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Thread: Fast Triplets

  1. #1

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    Fast Triplets

    The following image is from a 300mm f/3.5 Goerz Hypar. I'm really enjoying this lens but it's got me thinking. As far as I know, the following are all of a similar design: the Steinheil Cassar, the Rodenstock Eurygon, the Berthiot Stellor, the Meyer Trioplan, the Wollensak Varium, the 3-element Perscheid and (of course) the various Cooke triplets.

    My question is: do all these lenses exhibit a similar level of softness or are there more pronounced examples. I'm keen on the reasonably restrained look of the Hypar, and I'm especially curious to know if it applies to the Varium and Perscheid.

    (BTW: virtually all the Perscheid shots I've seen on line do not differentiate as to which version of the lens is being utilised.)

    Thanks (hopefully) in advance,

    Leo

    Morris by Leo Velimir Brancovich, on Flickr

  2. #2

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    Re: Fast Triplets

    Leo, be careful when speaking of Berthiot Stellors. There were two series, Ia and Ib.

    Ser. Ia was initially (from 1912 to 1936) a four element airspaced anastigmat reminiscent of the Zeiss Unar. All focal lengths were f/3.5.

    Ser. Ia (1936-on) is a triplet. All but the two longest focal lengths are f/3.5. Tthe two longest, 315 and 360 mm, are f/4.

    And then there's Ser. 1b, with all but the two longest focal lengths f/4 and the two longest, 360 and 480 mm, f/4.4. This is more-or-less a Tessar with three instead of two cemented elements in the rear cell.

    Confusing nomenclature, eh?

    Rodentsock's Eurygon is a trade name that covered a number of design types. Gotta be careful when speaking about them too.

  3. #3

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    Re: Fast Triplets

    I don’t have examples of the Varium to share, but it is interesting to note that Wollensak pitched this line of lenses as a mid-point between the softness of the Verito and the sharpness of the Velostigmat Series II. Perhaps consistent with the “reasonably restrained” softness you mention.

    Here is the description from a 1926 Wollensak publication:
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  4. #4

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    Re: Fast Triplets

    Thanks Dan,

    I knew about the Eurygons as they are visibly different (I assume those dinky little things are enlarger lenses?). The Stellor, however, is quite a surprise. You may have saved me some future disappointment!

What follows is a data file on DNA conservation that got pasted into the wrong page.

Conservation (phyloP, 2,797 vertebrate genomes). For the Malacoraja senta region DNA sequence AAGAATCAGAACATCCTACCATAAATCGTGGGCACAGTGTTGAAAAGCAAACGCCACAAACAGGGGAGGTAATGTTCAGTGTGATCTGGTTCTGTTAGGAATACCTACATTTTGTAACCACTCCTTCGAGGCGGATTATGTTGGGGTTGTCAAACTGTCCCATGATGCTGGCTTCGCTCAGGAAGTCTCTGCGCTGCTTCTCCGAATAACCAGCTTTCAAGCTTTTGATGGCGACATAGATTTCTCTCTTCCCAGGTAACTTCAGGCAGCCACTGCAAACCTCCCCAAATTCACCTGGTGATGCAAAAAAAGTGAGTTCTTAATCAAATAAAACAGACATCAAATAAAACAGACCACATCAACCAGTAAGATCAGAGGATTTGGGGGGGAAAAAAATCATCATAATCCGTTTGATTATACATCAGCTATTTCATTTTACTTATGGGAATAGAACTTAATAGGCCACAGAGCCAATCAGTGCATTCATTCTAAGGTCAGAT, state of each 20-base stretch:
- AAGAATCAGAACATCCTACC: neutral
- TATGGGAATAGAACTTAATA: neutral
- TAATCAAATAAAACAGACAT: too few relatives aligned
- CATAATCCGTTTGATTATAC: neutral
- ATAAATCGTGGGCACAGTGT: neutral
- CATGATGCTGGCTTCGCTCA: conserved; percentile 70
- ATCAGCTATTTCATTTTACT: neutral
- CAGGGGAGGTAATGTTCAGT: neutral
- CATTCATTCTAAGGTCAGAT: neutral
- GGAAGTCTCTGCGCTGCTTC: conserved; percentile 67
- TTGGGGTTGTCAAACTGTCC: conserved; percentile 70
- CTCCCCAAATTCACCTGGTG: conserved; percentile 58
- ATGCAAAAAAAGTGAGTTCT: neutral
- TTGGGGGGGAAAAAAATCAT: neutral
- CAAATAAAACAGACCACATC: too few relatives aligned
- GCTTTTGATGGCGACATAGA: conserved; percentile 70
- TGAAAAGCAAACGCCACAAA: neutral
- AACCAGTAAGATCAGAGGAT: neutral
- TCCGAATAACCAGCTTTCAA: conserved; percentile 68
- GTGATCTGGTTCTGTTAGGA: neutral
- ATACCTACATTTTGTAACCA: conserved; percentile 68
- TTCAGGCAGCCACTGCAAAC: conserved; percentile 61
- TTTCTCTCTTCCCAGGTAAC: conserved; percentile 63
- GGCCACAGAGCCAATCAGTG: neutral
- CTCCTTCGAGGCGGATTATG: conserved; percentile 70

Thanks,

    Leo

  5. #5

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    Re: Fast Triplets

    Thanks a lot "Whir-Click"! I've seen the Hypars and Eurygons advertised this way. It's as though they're selling a "defect" of these designs as though it was a desirable quality (which for many, it is!). Your post is a good clue regarding the Varium. Now, what about the Perscheid.....

    Leo

  6. #6

    Re: Fast Triplets

    I don't have a scanned image, but I have a 16" f3.5 Varium, and it is softer at f3.5 than the image you posted. Although they look a bit different, a Varium at f3.5 has the halation (diffuse highlights) of a 16" Verito around f8, or thereabouts. Noticeable but not overwhelming. It is a great and very large lens (needs at least a 8" lensboard).

    The Trioplan and Cassar (both 210/3.5) lenses I owned were triplets, but not soft focus lenses. They weren't very sharp at f3.5, but certainly were not intentionally soft focus and didn't have halation.

    The Cooke (270/4.5 IIE) that I own looks very different when it is defocused than the Varium. The Cooke seems too lose its hard lines when softness is increased, but doesn't have much halation.
    Last edited by Jason Greenberg Motamedi; 10-Mar-2019 at 16:16.

  7. #7
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    Re: Fast Triplets

    I have the 210 trioplan and consider it smooth not soft or sharp. sorta like the photo at the start of the thread.

    https://www.flickr.com/search/?user_...lan&view_all=1

    If you wanted a little bit sharper, go for a tessar or RR. If you want a little bit softer the Fuji soft focus triplet which I think is not soft enough.

  8. #8

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    Re: Fast Triplets

    My word, I think you nailed at least part of it it! That puts the Trioplan, Cassar, Eurgon (triplet) and Hypar in a distinct group. It may be these are all "soft" due to the inherent fallibility of the triplet formula at 4.5 - 3.5. It seems like the Varium may be doing something else, which squares with the (few) images I've seen.

    Thanks to everyone for these highly enlightening answers.

    Leo

  9. #9

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    Re: Fast Triplets

    ...but can anyone enlighten us all on the Perscheid triple?

    Leo

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